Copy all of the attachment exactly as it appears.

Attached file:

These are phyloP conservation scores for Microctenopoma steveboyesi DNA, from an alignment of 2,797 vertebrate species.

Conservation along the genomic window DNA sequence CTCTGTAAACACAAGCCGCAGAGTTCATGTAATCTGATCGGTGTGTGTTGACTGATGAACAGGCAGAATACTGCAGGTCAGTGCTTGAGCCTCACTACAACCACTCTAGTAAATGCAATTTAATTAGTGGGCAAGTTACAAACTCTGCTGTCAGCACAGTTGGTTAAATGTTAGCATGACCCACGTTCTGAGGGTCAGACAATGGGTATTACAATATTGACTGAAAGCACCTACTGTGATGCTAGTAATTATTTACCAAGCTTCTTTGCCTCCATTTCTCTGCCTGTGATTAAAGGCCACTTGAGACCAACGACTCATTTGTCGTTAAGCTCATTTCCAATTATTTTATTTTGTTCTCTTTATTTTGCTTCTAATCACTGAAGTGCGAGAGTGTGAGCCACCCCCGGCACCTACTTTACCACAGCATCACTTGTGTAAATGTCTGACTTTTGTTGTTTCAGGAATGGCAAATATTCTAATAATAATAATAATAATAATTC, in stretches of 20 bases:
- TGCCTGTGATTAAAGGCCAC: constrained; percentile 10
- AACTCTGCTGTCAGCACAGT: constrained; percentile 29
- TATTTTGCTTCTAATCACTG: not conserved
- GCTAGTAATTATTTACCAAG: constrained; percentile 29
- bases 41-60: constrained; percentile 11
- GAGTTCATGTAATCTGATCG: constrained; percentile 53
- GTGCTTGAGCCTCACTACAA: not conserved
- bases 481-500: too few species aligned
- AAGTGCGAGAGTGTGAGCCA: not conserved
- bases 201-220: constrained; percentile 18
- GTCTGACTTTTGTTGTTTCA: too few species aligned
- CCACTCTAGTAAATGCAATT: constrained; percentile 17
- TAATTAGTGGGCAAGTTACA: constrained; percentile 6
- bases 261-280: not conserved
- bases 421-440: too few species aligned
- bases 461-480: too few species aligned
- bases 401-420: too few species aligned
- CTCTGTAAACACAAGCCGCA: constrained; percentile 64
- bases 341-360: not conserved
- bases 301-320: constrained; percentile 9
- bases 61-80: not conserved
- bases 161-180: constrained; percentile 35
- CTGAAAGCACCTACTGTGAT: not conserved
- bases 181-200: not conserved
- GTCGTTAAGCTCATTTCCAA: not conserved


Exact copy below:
These are phyloP conservation scores for Microctenopoma steveboyesi DNA, from an alignment of 2,797 vertebrate species.

Conservation along the genomic window DNA sequence CTCTGTAAACACAAGCCGCAGAGTTCATGTAATCTGATCGGTGTGTGTTGACTGATGAACAGGCAGAATACTGCAGGTCAGTGCTTGAGCCTCACTACAACCACTCTAGTAAATGCAATTTAATTAGTGGGCAAGTTACAAACTCTGCTGTCAGCACAGTTGGTTAAATGTTAGCATGACCCACGTTCTGAGGGTCAGACAATGGGTATTACAATATTGACTGAAAGCACCTACTGTGATGCTAGTAATTATTTACCAAGCTTCTTTGCCTCCATTTCTCTGCCTGTGATTAAAGGCCACTTGAGACCAACGACTCATTTGTCGTTAAGCTCATTTCCAATTATTTTATTTTGTTCTCTTTATTTTGCTTCTAATCACTGAAGTGCGAGAGTGTGAGCCACCCCCGGCACCTACTTTACCACAGCATCACTTGTGTAAATGTCTGACTTTTGTTGTTTCAGGAATGGCAAATATTCTAATAATAATAATAATAATAATTC, in stretches of 20 bases:
- TGCCTGTGATTAAAGGCCAC: constrained; percentile 10
- AACTCTGCTGTCAGCACAGT: constrained; percentile 29
- TATTTTGCTTCTAATCACTG: not conserved
- GCTAGTAATTATTTACCAAG: constrained; percentile 29
- bases 41-60: constrained; percentile 11
- GAGTTCATGTAATCTGATCG: constrained; percentile 53
- GTGCTTGAGCCTCACTACAA: not conserved
- bases 481-500: too few species aligned
- AAGTGCGAGAGTGTGAGCCA: not conserved
- bases 201-220: constrained; percentile 18
- GTCTGACTTTTGTTGTTTCA: too few species aligned
- CCACTCTAGTAAATGCAATT: constrained; percentile 17
- TAATTAGTGGGCAAGTTACA: constrained; percentile 6
- bases 261-280: not conserved
- bases 421-440: too few species aligned
- bases 461-480: too few species aligned
- bases 401-420: too few species aligned
- CTCTGTAAACACAAGCCGCA: constrained; percentile 64
- bases 341-360: not conserved
- bases 301-320: constrained; percentile 9
- bases 61-80: not conserved
- bases 161-180: constrained; percentile 35
- CTGAAAGCACCTACTGTGAT: not conserved
- bases 181-200: not conserved
- GTCGTTAAGCTCATTTCCAA: not conserved